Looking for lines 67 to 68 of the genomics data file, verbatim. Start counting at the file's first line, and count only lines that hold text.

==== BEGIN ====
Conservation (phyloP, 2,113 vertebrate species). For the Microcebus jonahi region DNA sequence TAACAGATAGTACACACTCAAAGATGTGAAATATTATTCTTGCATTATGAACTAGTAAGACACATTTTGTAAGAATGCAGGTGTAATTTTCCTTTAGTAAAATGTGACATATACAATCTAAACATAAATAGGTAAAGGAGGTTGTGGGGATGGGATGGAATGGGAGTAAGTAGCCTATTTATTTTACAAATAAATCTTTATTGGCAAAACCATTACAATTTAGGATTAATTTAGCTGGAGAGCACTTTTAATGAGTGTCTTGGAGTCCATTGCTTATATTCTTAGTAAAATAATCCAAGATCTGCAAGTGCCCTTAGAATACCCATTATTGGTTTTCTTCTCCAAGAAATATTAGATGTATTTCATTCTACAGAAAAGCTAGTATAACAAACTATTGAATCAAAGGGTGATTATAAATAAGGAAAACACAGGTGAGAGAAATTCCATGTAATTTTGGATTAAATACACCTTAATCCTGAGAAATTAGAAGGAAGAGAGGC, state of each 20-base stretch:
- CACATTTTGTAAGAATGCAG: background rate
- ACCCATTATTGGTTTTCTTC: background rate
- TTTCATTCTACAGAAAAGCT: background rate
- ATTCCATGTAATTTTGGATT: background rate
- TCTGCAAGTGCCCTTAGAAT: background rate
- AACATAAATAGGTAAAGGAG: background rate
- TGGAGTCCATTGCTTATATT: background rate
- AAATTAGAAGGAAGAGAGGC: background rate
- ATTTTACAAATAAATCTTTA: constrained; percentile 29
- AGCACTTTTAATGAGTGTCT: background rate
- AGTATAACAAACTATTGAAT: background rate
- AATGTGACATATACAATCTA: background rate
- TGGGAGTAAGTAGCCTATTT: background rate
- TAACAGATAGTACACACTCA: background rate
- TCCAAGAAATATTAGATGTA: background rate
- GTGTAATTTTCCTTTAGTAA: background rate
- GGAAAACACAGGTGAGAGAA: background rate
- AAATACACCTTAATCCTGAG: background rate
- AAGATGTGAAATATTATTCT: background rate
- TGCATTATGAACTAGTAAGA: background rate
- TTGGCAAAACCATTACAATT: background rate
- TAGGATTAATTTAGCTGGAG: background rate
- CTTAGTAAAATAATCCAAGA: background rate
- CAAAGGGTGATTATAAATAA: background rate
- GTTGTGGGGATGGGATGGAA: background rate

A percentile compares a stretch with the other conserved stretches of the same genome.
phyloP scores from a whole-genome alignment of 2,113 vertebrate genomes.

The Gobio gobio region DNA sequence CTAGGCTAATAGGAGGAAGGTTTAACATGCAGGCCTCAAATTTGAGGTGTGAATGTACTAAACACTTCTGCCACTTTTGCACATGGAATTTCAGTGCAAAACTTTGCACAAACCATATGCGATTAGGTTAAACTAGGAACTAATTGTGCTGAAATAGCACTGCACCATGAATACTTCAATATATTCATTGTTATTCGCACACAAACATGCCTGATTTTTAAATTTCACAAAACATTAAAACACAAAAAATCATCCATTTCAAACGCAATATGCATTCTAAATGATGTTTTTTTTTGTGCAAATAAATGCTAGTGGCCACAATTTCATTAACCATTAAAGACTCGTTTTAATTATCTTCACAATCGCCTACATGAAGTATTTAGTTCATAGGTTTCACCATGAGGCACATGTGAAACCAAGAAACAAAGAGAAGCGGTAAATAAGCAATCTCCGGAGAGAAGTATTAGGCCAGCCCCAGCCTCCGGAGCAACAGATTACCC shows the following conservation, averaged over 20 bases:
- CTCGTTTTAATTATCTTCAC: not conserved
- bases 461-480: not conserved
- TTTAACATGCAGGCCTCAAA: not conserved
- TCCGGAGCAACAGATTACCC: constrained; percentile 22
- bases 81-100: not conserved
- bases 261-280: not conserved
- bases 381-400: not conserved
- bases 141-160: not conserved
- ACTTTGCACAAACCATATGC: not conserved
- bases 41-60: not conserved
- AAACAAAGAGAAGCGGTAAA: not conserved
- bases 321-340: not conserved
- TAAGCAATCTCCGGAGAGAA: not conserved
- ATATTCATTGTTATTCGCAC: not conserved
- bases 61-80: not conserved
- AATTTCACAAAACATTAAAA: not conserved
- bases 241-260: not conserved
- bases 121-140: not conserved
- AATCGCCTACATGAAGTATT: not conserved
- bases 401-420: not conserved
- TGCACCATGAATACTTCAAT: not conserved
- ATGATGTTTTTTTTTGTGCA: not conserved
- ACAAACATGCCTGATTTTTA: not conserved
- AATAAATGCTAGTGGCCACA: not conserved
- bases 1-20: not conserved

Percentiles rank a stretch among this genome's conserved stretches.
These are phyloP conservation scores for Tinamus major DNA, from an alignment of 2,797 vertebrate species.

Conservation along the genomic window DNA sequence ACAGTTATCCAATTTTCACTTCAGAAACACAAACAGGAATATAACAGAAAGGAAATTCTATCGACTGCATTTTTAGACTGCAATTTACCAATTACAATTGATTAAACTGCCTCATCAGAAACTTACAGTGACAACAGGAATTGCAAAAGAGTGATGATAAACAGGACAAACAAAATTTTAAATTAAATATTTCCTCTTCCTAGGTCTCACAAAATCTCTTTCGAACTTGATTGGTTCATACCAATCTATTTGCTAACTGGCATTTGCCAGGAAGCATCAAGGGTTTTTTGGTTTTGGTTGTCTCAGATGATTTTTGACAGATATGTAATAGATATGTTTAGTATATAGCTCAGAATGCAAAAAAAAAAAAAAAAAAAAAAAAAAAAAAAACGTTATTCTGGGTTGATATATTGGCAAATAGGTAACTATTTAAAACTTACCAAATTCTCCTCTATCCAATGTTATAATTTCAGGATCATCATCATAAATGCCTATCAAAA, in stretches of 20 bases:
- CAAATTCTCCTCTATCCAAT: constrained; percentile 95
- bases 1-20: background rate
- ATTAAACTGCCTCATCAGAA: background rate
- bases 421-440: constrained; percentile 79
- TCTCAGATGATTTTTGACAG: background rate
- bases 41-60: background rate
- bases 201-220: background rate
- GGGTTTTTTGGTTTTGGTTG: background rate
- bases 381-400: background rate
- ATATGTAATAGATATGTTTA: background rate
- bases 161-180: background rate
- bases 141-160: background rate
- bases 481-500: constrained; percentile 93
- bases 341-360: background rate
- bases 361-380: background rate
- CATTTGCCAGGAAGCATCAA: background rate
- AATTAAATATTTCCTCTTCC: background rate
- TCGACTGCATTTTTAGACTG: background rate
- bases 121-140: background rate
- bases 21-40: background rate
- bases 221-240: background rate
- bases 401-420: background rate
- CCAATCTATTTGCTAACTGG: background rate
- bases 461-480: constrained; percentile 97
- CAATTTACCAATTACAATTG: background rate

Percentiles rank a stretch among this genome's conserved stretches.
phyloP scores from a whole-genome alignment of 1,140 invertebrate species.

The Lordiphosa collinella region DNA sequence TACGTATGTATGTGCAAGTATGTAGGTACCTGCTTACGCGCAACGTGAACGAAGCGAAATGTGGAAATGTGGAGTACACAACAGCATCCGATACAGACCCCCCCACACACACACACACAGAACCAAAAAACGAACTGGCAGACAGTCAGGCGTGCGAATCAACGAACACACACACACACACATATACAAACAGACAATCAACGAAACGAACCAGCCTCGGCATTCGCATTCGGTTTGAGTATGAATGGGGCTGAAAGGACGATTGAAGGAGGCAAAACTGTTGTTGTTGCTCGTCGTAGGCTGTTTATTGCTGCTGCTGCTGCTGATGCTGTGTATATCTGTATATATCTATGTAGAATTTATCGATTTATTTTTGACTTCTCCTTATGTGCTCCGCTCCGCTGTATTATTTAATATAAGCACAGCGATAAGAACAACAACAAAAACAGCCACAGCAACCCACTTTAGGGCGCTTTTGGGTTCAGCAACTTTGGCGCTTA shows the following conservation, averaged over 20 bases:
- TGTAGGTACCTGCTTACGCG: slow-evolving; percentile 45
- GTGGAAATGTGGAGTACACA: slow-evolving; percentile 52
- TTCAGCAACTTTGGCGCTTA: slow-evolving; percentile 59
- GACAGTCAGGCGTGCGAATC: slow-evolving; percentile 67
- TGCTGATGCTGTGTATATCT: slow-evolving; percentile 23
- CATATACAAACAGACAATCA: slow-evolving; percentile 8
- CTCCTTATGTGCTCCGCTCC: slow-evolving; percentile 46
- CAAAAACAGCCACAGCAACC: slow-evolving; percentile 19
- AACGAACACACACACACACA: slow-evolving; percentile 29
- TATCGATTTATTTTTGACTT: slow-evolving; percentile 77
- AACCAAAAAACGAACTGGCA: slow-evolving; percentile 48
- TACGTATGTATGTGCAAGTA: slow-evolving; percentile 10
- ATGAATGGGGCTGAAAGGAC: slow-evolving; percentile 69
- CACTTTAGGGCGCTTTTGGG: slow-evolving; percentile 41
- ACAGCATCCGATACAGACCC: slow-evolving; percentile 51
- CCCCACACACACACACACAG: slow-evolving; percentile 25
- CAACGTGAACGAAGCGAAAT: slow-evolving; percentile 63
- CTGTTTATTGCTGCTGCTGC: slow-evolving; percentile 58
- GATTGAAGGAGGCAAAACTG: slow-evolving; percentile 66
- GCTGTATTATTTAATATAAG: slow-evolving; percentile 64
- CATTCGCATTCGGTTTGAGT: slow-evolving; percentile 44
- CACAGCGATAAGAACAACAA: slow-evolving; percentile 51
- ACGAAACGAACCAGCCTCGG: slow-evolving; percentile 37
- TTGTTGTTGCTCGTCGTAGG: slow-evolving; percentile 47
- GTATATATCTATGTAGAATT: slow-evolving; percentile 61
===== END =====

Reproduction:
- ATATGTAATAGATATGTTTA: background rate
- bases 161-180: background rate